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Publication numberUS7913721 B2
Publication typeGrant
Application numberUS 11/555,528
Publication dateMar 29, 2011
Filing dateNov 1, 2006
Priority dateNov 1, 2006
Also published asUS20080099098, US20130185289
Publication number11555528, 555528, US 7913721 B2, US 7913721B2, US-B2-7913721, US7913721 B2, US7913721B2
InventorsJohn Henecke
Original AssigneeJohn Henecke
Export CitationBiBTeX, EndNote, RefMan
External Links: USPTO, USPTO Assignment, Espacenet
Container for the collection, storage and disposal of liquids and method
US 7913721 B2
Abstract
The present invention is a recyclable oil drain pan intended to encourage proper disposal of used motor oil. The recyclable oil drain pan generally consists of a stiff outer container and a flexible inner container. The stiff outer container has a recessed upper surface that can be sloped towards an opening that passes through the upper surface. The opening of the outer container connects to the opening of a flexible inner container that receives the used oil. The opening can be sealed via a cap or plug to effectively contain the used motor oil. Preferably the entire apparatus would be recyclable.
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Claims(33)
1. An apparatus for collecting fluids, comprising:
a stiff outer container having a first side, second side, third side, fourth side, each having an upper edge, the stiff outer container having a bottom and a top wherein the top is recessed from the upper edge of the first side, second side, third side and fourth side and has an opening passing through the top, the combination of sides, bottom and top defining an interior cavity;
a flexible container disposed within the cavity of the stiff outer member having an opening passing through the flexible container wherein the opening of the flexible container aligns and attaches to the opening passing through the top of the stiff outer container;
a cap that affixes to the openings; and
a removable scraper integrated into the bottom of the stiff outer container.
2. The apparatus for collecting fluids of claim 1 wherein the top and bottom are not parallel.
3. The apparatus for collecting fluids of claim 2 wherein the openings passing through the stiff outer container and the flexible container is positioned at a low point along the top.
4. The apparatus for collecting fluids of claim 1 wherein the exterior surface of the top and the interior surface of the first side, second side, third side, and fourth side above the top are treated with a surface coating.
5. The apparatus for collecting fluids of claim 4 wherein the surface coating masks discoloration of the stiff outer container caused by the fluids.
6. The apparatus for collecting fluids of claim 4 wherein the surface coating prevents the stiff outer container from absorbing the collected fluid.
7. The apparatus for collecting fluids of claim 1 wherein the cap affixes to the openings by being inserted into the openings.
8. The apparatus for collecting fluids of claim 7 wherein the cap affixed within the openings is held in place via frictional forces.
9. The apparatus for collecting fluids of claim 1 wherein the flexible container is capable of containing used motor oil.
10. The apparatus for collecting fluids of claim 1 wherein the flexible container is a plastic bag.
11. The apparatus for collecting fluids of claim 1 wherein the flexible container is formed of material capable of withstanding temperatures of greater than approximately 250 F.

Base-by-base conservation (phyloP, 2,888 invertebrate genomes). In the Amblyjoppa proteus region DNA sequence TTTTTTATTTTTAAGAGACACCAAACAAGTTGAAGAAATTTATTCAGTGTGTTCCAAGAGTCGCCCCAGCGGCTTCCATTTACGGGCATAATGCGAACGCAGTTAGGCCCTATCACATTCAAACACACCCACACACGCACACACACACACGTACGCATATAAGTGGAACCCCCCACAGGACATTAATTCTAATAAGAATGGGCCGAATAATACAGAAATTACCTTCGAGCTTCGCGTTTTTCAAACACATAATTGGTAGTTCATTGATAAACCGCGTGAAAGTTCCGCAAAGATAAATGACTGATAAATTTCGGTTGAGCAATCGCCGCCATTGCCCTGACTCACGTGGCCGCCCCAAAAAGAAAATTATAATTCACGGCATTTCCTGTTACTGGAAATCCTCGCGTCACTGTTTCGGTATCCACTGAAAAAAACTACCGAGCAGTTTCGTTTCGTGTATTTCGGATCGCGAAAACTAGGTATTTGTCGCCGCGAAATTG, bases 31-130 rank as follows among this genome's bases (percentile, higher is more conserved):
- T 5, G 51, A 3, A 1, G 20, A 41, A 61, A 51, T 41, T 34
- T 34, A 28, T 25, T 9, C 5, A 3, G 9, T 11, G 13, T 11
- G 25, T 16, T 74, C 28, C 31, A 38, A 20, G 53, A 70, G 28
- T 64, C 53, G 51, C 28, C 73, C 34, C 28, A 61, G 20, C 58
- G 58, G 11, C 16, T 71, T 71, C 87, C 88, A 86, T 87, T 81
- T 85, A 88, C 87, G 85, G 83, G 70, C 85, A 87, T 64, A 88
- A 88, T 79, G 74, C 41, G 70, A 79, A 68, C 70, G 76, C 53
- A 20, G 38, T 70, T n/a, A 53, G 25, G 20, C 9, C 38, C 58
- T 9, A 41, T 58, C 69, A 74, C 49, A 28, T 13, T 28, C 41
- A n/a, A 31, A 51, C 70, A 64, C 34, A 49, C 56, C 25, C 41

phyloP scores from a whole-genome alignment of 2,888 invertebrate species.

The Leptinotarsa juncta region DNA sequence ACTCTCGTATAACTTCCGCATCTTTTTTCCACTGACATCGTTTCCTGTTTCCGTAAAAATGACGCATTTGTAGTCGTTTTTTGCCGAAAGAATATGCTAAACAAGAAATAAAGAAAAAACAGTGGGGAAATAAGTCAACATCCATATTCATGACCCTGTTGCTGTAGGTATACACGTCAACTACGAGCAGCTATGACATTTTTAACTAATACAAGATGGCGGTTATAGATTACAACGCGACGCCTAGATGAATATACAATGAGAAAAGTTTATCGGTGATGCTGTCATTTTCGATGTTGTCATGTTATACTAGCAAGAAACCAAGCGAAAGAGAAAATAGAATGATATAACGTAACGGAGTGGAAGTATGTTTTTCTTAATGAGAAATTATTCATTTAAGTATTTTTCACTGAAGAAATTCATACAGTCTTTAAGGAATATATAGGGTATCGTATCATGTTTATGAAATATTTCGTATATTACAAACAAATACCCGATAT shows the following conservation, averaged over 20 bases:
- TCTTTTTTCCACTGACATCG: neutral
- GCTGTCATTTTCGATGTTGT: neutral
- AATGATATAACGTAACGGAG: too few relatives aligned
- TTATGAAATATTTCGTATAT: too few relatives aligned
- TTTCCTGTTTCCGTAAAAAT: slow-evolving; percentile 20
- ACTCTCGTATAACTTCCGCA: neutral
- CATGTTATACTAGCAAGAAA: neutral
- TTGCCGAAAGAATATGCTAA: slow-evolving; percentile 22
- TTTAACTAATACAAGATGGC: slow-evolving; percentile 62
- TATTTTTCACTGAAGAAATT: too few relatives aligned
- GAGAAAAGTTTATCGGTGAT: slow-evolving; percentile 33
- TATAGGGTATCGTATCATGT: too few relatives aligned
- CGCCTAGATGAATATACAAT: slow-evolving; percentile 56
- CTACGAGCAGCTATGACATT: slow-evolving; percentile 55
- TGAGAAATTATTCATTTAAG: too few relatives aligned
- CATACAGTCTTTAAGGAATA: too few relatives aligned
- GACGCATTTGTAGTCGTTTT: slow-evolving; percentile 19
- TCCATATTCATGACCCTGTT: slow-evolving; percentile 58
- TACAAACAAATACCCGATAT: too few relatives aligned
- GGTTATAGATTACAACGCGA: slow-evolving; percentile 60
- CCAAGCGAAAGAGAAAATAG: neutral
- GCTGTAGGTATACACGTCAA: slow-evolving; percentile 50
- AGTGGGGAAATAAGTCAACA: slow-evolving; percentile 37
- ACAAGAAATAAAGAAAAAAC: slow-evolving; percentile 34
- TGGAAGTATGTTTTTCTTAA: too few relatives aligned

12. The apparatus for collecting fluids of claim 1 wherein the stiff outer container is collapsible.
13. The apparatus for collecting fluids of claim 1 wherein the stiff outer container is constructed of recyclable material.
14. The apparatus foe collecting fluids of claim 13 wherein the stiff outer container is constructed of cardboard.
15. The apparatus of claim 1 further comprising a removable insert configured to hold the flexible container in place.
16. The apparatus for collecting fluids of claim 1 wherein the stiff outer container and the removable scraper are integrally formed of a single piece of scored cardboard.
17. The apparatus for collecting fluids of claim 1 wherein the stiff outer container is coated with a resistant coating.
18. A method of collecting used oil from an automobile comprising:
providing a container for collecting used oil including a stiff outer member having a recessed, slanted top surface with an opening that passes through and connects to a corresponding opening in a flexible container disposed within the cavity of the stiff outer member;
removing a cap that seals the opening passing through the top and the flexible inner container;
placing the assembled collection apparatus below a drain plug of the automobile;
removing the drain plug and draining the used automotive oil onto the recessed top wherein the oil passes through the openings of the stiff outer member and the flexible member; and
replacing the cap into the opening, sealing the used oil within the flexible container; and
wherein the bottom has a removable section that is removed from the bottom concurrently with the removal of the cap and is used to scrape the used oil from the surface of the top and direct the oil through the opening after the oil is drained from the automobile.
19. The method of collecting used oil from an automobile of claim 18 wherein the stiff outer container has a first side, second side, third side, fourth side, each having an upper edge, the stiff outer container having a bottom and top wherein the top is recessed from the upper edge.
20. The method of collecting used oil from an automobile of claim 18 further comprising the step of taking the sealed collection apparatus to a recycling center to dispose of the entire assembly.
21. The method of collecting used oil from an automobile of claim 18 wherein the openings passing through the stiff outer container and the flexible member is positioned at a low point along the top.